List of cognitive biases Systematic patterns of deviation from norm or rationality in judgment Cognitive biases are systematic patterns of deviation from norm and/or rationality in judgment. They are often studied in psychology, sociology and behavioral economics. Although the reality of most of these biases is confirmed by reproducible research, there are often controversies about how to classify these biases or how to explain them. Several theoretical causes are known for some cognitive biases, which provides a classification of biases by their common generative mechanism (such as noisy information-processing). Gerd Gigerenzer has criticized the framing of cognitive biases as errors in judgment, and favors interpreting them as arising from rational deviations from logical thought.
The National Sleep Research Project - 40 amazing facts about sleep -The record for the longest period without sleep is 18 days, 21 hours, 40 minutes during a rocking chair marathon. The record holder reported hallucinations, paranoia, blurred vision, slurred speech and memory and concentration lapses. - It's impossible to tell if someone is really awake without close medical supervision.
Improve Your Google Search Skills [Infographic] - How-To Geek - StumbleUpon Don’t limit yourself to just plugging in simple search terms to Google; check out this infographic and learn a search string search or two. You don’t need to limit yourself to searching just for simple strings; Google supports all manner of handy search tricks. If you want to search just HowToGeek.com’s archive of XBMC articles, for example, you can plug in site:howtogeek.com XBMC to search our site. Get More Out of Google [HackCollege via Mashable] Jason Fitzpatrick is a warranty-voiding DIYer who spends his days cracking opening cases and wrestling with code so you don't have to. If it can be modded, optimized, repurposed, or torn apart for fun he's interested (and probably already at the workbench taking it apart).
Etymologically Speaking... From the old Arabic word "hashshshin," which meant, "someone who is addicted to hash," that is, marijuana. Originally refered to a group of warriors who would smoke up before battle. Aaron White adds: You may want to explore the fact that the hashshshins were somewhat of a voodoo-ized grand conspiracy scapegoat cult (the very fact of their existence is impossible to confirm). They supposedly were a secret society (a la the FreeMasons) which was influential in every middle eastern court from Persia to Bangladesh. They were supposedly a brotherhood of assasins, devoted to their caballa and its secrecy, protected by an unlimited number of fanatical followers and unlimited material wealth.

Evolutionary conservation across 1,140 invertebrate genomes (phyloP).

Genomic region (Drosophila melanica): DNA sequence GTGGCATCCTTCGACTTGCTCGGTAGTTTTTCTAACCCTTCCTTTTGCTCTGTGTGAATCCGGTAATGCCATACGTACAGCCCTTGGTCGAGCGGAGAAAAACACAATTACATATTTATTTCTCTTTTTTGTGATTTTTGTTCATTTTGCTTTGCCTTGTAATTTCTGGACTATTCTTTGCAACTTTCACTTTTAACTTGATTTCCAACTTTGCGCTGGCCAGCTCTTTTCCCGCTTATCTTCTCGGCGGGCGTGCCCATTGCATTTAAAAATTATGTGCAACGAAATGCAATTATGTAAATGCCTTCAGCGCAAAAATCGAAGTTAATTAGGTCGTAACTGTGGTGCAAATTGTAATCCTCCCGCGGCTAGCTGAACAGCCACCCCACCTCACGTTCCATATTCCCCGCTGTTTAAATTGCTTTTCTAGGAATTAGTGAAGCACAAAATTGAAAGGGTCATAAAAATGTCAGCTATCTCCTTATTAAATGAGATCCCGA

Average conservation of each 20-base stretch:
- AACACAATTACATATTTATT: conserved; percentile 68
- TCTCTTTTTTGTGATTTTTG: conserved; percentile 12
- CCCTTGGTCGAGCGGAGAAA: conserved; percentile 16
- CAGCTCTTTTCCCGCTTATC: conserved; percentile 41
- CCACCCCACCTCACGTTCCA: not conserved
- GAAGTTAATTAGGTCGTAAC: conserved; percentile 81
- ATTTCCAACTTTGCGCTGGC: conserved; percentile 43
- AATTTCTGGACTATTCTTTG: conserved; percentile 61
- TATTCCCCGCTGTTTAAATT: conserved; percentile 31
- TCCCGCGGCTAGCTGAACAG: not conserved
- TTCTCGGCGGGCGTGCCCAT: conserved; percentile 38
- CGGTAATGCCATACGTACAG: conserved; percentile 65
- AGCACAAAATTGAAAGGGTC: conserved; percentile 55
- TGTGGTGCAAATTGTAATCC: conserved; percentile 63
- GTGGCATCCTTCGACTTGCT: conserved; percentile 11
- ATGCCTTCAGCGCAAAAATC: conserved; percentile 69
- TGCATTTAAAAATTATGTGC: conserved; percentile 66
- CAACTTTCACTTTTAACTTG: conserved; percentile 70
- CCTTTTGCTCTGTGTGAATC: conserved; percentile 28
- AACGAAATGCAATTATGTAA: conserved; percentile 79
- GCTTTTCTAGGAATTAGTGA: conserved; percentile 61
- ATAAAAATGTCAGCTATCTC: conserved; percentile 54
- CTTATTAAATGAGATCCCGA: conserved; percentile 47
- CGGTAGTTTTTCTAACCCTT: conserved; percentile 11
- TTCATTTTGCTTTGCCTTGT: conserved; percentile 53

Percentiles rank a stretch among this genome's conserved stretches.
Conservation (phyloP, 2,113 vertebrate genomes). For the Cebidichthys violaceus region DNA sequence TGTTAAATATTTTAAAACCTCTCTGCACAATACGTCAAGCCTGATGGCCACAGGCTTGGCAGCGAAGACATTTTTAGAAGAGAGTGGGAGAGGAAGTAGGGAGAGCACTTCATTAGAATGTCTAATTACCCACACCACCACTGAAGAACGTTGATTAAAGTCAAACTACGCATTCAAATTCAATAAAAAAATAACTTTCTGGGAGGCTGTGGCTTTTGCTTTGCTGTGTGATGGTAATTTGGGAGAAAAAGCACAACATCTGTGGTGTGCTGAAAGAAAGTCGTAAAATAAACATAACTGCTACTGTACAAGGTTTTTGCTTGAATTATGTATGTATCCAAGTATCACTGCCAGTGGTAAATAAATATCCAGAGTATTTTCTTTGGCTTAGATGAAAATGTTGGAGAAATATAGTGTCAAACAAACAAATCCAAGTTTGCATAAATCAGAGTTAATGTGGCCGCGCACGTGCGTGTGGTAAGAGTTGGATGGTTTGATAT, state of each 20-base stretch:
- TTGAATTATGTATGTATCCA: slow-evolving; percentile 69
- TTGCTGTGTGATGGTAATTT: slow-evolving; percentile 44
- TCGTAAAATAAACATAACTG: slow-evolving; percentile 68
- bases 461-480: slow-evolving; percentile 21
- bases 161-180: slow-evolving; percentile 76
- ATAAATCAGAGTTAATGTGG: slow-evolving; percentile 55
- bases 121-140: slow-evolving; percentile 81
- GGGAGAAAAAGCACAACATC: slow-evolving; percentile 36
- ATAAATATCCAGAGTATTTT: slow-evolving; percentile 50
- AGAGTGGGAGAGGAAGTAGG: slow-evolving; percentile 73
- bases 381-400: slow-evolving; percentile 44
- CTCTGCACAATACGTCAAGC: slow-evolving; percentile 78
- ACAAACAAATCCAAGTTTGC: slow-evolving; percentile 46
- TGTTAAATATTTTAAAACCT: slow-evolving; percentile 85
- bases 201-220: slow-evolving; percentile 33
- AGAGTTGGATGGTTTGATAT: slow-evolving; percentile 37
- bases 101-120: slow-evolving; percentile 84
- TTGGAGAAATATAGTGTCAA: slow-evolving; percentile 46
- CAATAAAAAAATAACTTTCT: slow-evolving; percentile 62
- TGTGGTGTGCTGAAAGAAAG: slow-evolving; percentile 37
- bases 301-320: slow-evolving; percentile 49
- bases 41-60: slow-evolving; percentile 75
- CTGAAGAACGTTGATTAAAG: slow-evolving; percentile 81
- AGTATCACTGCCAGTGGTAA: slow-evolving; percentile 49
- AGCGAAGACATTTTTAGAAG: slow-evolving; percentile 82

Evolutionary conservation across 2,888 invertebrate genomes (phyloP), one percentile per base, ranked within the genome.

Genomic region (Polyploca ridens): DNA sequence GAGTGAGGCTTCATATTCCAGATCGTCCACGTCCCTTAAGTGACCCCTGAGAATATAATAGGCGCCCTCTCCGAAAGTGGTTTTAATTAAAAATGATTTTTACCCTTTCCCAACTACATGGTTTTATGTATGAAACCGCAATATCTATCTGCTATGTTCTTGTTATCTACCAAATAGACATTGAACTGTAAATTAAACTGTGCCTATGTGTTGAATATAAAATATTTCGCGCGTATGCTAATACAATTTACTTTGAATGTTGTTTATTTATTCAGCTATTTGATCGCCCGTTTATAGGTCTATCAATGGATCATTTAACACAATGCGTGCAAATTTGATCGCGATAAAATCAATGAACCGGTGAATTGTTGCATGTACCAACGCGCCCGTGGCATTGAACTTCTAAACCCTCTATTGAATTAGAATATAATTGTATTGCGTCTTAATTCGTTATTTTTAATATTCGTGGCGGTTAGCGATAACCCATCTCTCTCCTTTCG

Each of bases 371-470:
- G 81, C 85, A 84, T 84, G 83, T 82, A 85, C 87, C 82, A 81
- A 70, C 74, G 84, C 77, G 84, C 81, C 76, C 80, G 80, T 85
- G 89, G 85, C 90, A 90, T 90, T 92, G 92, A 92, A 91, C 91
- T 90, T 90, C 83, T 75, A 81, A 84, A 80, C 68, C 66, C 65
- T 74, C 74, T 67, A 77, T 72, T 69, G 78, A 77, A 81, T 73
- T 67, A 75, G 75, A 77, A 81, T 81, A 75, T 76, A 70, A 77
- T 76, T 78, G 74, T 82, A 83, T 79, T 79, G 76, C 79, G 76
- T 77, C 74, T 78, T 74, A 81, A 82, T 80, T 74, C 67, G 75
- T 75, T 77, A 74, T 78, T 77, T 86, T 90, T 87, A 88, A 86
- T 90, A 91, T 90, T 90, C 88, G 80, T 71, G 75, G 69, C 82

How to Learn Speed Reading: 21 steps Steps Part 1 Learning to Speed Read <img alt="Image titled Learn Speed Reading Step 1" src=" width="728" height="546" class="whcdn" onload="WH.performance.clearMarks('image1_rendered'); WH.performance.mark('image1_rendered');">1Stop talking to yourself. Almost every reader "subvocalizes," or moves their throat as they imagine speaking the words. This may help the reader remember concepts, but it's also a major barrier to speed. Here are a few ways to keep this habit to a minimum: Chew gum or hum while you read.
The Open Organisation Of Lockpickers This is a repository of the most up-to-date versions of Deviant's lock diagrams and animations. Seen in all of the TOOOL educational materials and slide decks, these files are all released under the Creative Commons license. You are free to use any of them for non-commercial purposes, as long as they are properly attributed and the same freedom for others is maintained in all derivative works. Please note that these diagrams have evolved and developed over time. While Deviant is still proud of the older versions of his images, if you still have copies of legacy material they should all be replaced with the latest versions available here.
Ten Principles To Live By In Fiercely Complex Times If you're like most people I work with in companies, the demands come at you from every angle, all day long, and you have to make difficult decisions without much time to think about them. What enduring principles can you rely on to make choices that reflect openness, integrity and authenticity? Here are ten that work for me: 1. Color Psychology by David Johnson Like death and taxes, there is no escaping color. It is ubiquitous. Yet what does it all mean? Why are people more relaxed in green rooms?